Texas school shooting: 19 children and 2 teachers dead. Congressional hearings on baby formula shortage today. 1.1 million Afghan children face severe malnutrition this year.
Texas school shooting: 19 children and 2 teachers dead
The story of Robb Elementary School shooting in Uvalde, TX, has moved on somewhat since the first reports emerged yesterday evening. The official death toll now stands at 19 children and two adults. There are also an unknown number of wounded still hospitalized locally and in San Antonio, some 85 miles east of Uvalde. It’s therefore possible that more could die.
Texas Gov. Greg Abbott identified the shooter as Salvador Ramos, 18, who attended the local high school. Authorities have not offered a motive for Ramos’ actions, but say it appears he acted alone. He carried out his attack with a handgun and an AR-15 style rifle. Ramos was killed at the scene, reportedly by a Border Patrol agent who happened to be nearby and rushed in to help.
There are also reports that Ramos shot his grandmother before going to the school. She reportedly survived but her condition is unknown.
More information is also coming to light about the victims at the school. We know that the school houses grades 2-4 and that Ramos targeted children in all three grades. Relatives of some of the victims have confirmed their loved one’s deaths to reporters or on social media (click here for their names and photos) .
Teachers Eva Mireles, 44, and Irma Garcia, 46, died trying to protect their pupils. Mireles’ had been teaching for 17 years and was married with one child. Garcia taught for 23 years and was married with four children.
Uvalde is a town of about 16,000 people, about three-quarters of whom are Hispanic. Its most famous son is actor Matthew McConaughey.
The National Rifle Association will be holding its annual convention in Houston, TX, in a few days’ time.
Two Congressional hearings on baby formula shortage today
The Oversight and Investigations subcommittee of the House Committee on Energy and Commerce will be holding a hearing today about the causes of the nationwide infant formula shortage. Appearing will be representatives from the FDA, as well as executives of Abbott Laboratories, makers of Similac. The shortage got its start in February when Abbott shut down its Michigan factory. This came after four infants who consumed their formula became sick with Cronobacter sakazakii, which can cause meningitis. Two of the infants died.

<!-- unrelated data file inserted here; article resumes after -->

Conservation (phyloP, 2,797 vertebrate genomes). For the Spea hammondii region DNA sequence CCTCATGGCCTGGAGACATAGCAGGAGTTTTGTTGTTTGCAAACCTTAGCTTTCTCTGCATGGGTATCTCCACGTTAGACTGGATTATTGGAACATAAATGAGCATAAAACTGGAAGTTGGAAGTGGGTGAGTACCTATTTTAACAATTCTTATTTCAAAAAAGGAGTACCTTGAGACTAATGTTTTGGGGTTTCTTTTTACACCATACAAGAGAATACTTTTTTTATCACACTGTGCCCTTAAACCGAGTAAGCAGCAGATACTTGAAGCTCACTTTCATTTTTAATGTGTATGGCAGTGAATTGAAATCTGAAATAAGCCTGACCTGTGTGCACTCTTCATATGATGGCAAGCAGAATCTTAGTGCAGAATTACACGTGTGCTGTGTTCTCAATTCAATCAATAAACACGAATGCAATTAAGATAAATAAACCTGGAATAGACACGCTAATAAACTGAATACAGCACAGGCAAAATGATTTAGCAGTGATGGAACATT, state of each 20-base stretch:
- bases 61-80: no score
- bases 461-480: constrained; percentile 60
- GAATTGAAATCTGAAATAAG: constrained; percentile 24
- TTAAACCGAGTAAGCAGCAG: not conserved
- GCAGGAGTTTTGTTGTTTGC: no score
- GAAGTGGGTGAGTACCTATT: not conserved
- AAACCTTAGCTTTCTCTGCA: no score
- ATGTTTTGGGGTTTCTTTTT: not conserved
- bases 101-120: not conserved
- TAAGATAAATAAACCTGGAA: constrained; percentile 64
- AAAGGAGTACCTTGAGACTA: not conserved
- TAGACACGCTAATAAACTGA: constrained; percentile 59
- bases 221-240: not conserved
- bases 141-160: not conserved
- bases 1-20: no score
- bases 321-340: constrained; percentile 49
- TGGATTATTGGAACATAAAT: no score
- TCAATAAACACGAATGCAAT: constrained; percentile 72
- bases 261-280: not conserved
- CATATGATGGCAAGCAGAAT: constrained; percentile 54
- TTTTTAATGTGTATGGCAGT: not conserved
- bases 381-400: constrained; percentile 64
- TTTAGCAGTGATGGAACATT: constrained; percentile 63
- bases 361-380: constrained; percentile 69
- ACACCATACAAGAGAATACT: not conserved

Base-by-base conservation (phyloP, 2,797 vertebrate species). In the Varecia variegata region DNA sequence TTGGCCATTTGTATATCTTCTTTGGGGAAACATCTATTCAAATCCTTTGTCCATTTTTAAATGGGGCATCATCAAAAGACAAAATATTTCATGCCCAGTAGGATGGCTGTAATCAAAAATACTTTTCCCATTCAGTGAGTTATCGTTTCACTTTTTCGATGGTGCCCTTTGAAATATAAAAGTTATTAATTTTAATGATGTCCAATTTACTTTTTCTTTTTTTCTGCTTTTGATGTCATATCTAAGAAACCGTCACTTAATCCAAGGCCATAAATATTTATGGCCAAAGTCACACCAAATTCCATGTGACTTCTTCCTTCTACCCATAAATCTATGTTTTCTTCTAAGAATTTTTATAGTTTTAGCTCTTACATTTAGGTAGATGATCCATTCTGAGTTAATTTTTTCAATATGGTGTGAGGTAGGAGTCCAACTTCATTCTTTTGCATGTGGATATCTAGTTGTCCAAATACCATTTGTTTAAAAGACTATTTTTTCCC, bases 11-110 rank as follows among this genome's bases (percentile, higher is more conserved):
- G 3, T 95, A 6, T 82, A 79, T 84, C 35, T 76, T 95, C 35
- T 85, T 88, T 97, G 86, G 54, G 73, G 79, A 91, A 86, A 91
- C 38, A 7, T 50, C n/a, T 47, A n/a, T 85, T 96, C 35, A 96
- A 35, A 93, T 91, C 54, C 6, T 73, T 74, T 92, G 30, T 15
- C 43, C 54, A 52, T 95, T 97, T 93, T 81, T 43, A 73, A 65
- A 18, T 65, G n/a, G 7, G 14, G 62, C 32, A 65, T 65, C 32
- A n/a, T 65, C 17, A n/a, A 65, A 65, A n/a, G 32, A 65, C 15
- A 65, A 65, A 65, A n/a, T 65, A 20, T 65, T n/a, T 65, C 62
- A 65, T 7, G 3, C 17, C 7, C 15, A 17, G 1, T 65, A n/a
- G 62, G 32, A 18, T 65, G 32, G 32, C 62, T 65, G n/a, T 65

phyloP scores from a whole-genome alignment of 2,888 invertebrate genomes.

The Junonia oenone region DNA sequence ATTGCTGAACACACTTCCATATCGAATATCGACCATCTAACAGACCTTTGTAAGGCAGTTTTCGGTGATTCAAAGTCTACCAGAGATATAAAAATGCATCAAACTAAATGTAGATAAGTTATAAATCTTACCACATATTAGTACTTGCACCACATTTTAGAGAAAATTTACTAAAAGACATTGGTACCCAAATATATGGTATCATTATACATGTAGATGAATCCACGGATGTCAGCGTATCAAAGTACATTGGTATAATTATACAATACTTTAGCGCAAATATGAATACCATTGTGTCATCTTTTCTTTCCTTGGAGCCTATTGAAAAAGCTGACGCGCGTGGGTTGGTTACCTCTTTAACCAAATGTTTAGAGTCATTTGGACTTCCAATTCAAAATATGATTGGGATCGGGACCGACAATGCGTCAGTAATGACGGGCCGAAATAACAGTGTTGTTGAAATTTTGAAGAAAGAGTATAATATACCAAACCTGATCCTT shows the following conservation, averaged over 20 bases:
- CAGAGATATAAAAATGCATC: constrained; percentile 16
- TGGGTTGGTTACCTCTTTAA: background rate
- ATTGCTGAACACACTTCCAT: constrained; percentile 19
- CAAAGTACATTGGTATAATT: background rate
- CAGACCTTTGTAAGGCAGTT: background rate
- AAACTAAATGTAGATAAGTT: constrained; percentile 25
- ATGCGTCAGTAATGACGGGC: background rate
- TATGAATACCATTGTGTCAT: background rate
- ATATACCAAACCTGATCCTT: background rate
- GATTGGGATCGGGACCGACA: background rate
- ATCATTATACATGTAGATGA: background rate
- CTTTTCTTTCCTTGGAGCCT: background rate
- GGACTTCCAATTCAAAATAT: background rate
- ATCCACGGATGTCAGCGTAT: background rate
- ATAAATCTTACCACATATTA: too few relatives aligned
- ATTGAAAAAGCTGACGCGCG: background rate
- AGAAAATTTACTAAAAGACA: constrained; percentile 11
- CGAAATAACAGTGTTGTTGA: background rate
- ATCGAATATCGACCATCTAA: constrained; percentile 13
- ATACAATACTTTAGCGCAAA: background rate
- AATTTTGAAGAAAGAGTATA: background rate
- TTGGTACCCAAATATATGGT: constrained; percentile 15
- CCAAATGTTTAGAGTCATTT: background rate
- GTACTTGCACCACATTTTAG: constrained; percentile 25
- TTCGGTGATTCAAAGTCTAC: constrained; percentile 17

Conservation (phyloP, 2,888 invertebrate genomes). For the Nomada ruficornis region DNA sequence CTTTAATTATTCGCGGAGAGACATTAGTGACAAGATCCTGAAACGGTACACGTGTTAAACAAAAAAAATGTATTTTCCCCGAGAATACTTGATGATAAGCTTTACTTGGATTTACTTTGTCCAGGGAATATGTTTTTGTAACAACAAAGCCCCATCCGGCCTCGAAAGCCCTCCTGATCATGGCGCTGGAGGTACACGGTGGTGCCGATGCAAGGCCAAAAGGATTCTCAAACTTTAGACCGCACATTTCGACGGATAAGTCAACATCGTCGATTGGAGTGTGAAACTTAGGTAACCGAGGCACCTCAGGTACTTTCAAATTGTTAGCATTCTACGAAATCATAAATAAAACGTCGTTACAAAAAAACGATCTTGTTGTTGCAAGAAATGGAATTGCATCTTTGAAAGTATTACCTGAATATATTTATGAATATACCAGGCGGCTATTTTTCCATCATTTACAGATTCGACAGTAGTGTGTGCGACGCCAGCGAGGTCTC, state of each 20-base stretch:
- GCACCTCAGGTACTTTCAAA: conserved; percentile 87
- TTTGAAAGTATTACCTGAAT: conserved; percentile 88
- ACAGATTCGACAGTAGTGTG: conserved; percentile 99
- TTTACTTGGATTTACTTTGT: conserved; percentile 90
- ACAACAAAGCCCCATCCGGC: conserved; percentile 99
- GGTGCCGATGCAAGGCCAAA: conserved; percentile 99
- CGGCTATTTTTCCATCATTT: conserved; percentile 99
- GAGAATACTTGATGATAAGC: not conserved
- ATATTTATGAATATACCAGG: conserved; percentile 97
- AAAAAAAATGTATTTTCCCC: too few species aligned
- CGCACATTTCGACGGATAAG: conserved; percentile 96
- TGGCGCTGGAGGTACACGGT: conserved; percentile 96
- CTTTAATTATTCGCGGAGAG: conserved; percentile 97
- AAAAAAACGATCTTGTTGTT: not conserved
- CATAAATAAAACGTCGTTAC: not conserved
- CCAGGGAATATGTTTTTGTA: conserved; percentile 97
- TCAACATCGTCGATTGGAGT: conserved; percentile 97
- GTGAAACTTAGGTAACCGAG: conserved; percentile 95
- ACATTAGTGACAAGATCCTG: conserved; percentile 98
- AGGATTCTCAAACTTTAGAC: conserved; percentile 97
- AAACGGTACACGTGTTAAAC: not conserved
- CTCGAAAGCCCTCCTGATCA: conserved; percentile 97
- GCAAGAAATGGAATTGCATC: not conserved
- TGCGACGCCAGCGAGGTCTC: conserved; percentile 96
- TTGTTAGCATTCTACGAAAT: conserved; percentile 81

The House Appropriations Subcommittee on Agriculture, Rural Development, Food and Drug Administration, and Related Agencies will hold a separate but related hearing.
The goal of the two hearings is to understand how the crisis happened and to prevent a similar one in future.
The House and Senate last week passed a bill to allow beneficiaries of the Women Infants and Children (WIC) supplemental program to purchase different brands of formula. The measure now awaits President Biden’s signature. Biden also invoked the Defense Production Act to speed deliveries of raw materials to baby formula manufacturers. Shipments of baby formula are also being flown in from Europe to help make up for the shortfall.
1.1 million Afghan children face severe malnutrition this year
Rising poverty, drought, supply issues, and inflation have conspired worsen the problem of child hunger in Afghanistan. UN groups have mobilized to deliver emergency aid and set up temporary facilities to help needy families. But aid groups are fighting an uphill battle with insufficient resources. According to IPC, a partnership between the UN and other aid agencies, $4.4 billion is needed to meaningfully address the current crisis. So far, the international community has pledged just $2 billion and delivered only $601 million.
Following the Taliban takeover in August, aid groups pulled out for safety reasons and international sanctions blocked billions in Afghan government funds held abroad from entering the country. The US initially withheld some $7 billion belonging to Afghanistan’s central bank. In February, President Biden decided to split it in half, pledging $3.5 billion to Afghanistan and $3.5 billion to 9/11 families’ legal funds. But even the $3.5 billion destined for Afghanistan has not been delivered.
By December last year, about half the country had plunged below the poverty line. That could rise to 97% by mid-2022.
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